Alameda’s history, preservation highlighted in Legacy Home Tour

This 1895 Transitional Queen Anne Colonial home, built by Marcuse & Remmel, features restored woodwork and other features for visitors to enjoy. (Courtesy of the Alameda Museum and the Alameda Architectural Preservation Society)

ALAMEDA — The upcoming Legacy Home Tour promises to transport visitors back in time. The Sept. 24 event includes six homes and one commercial building, most based in the center of Alameda and all built from 1894 to 1917.

The tour is organized by the Alameda Museum and the Alameda Architectural Preservation Society, which will share the proceeds and use funds for their educational and other activities.

“There are some spectacular houses to see this year,” said Jim Smallman, an event volunteer, former board member of both organizations and assistant to tour director Conchita Perales. The event typically attracts over 500 guests, he said.

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While the buildings are attractive “eye candy” for visitors, the structures also can aid homeowners “looking for inspiration on what to do with a Victorian or other historic home,” Smallman said.

“It’s very helpful to see what folks do with authentic restoration,” he said.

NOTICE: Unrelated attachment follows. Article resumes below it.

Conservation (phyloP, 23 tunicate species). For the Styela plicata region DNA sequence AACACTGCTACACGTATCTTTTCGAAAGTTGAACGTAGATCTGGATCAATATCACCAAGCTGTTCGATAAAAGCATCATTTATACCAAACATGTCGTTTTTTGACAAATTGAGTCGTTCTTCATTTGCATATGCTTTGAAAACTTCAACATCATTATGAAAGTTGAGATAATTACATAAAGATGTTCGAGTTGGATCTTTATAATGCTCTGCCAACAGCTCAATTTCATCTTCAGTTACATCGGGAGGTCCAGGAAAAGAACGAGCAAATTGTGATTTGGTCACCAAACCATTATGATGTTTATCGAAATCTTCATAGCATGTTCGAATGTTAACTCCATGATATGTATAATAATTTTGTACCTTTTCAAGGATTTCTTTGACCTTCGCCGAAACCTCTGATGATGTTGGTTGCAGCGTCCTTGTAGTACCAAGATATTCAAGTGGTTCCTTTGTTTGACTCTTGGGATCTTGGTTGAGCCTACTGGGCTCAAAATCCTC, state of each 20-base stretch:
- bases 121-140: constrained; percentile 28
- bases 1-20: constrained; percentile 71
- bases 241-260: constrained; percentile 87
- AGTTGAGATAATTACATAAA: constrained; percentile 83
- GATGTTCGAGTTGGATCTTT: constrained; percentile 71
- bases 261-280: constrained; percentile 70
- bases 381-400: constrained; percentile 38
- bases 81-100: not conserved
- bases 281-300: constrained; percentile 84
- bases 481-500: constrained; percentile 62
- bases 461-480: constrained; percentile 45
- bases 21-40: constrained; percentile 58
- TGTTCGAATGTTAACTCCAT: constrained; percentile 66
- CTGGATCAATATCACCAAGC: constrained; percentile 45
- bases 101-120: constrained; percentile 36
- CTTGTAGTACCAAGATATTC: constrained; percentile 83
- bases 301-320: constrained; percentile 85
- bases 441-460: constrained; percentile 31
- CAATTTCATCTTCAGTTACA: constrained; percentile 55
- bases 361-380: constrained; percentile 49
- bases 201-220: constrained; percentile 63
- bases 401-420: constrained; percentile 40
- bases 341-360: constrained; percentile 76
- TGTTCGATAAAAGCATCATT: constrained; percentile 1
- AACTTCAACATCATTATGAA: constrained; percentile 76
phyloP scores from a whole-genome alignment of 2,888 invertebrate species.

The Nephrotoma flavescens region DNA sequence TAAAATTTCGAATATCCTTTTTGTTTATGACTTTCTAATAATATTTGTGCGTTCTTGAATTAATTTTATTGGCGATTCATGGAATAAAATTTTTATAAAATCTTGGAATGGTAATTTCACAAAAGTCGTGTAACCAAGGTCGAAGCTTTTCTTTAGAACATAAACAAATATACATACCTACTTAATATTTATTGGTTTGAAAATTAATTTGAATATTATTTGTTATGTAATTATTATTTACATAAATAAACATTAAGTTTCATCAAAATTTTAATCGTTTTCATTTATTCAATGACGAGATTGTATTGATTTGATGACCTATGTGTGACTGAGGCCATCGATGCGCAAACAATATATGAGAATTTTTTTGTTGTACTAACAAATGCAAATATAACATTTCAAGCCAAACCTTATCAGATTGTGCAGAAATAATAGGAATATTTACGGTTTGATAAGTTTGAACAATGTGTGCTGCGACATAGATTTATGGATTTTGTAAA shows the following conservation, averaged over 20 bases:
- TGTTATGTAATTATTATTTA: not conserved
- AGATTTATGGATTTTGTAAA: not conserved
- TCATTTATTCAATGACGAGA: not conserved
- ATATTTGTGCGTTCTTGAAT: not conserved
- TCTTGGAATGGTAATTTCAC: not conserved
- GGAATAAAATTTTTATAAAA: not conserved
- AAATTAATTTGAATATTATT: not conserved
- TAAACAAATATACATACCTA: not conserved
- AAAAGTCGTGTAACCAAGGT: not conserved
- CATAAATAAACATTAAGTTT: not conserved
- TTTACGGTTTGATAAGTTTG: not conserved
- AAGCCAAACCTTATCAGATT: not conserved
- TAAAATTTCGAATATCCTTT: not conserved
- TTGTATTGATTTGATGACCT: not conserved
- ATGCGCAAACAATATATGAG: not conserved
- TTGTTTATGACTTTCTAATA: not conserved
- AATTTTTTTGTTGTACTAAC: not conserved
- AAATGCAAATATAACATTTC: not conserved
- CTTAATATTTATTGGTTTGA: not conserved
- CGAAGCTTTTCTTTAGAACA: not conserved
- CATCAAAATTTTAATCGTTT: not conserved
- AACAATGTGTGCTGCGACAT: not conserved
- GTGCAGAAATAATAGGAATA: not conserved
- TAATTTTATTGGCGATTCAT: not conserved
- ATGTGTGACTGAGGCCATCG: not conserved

As part of the event, visitors can enjoy refreshments and tour the Frank Bette Center for the Arts, which was built in 1894 in the Eastlake Queen Anne style to house a business and family. It remains one of the most intact commercial structures in town.

This 1895 Transitional Queen Anne Colonial home, built by Marcuse & Remmel, features restored woodwork and other features for visitors to enjoy. (Courtesy of the Alameda Museum and the Alameda Architectural Preservation Society)

“The original living area upstairs is pretty much as it once was when the (William Gunn) family ran a grocery store there on the first floor,” Smallman said, “so you get a sense of what living was like back then.”

Overall, this year’s Legacy Home Tour includes neighborhoods at the center of the Island, “a richly diverse area with a history stretching back to the Gold Rush,” said historian Woody Minor, who wrote part of the tour’s guidebook. “The homes on the tour span four decades, displaying the breadth of our architectural legacy.”

The seven buildings “showcase the work of architects and builders from the Victorian heyday to World War I,” Minor added. Large local firms completed many of them, serving as the architect, builder and real-estate agent at the same time.

One home on the tour is an 1894 Queen Anne built by John Marquis on San Jose Avenue and later bought by newspaper advertiser Theodore Lotter and his wife Gladys, who taught

Source:: East Bay – Lifestyle

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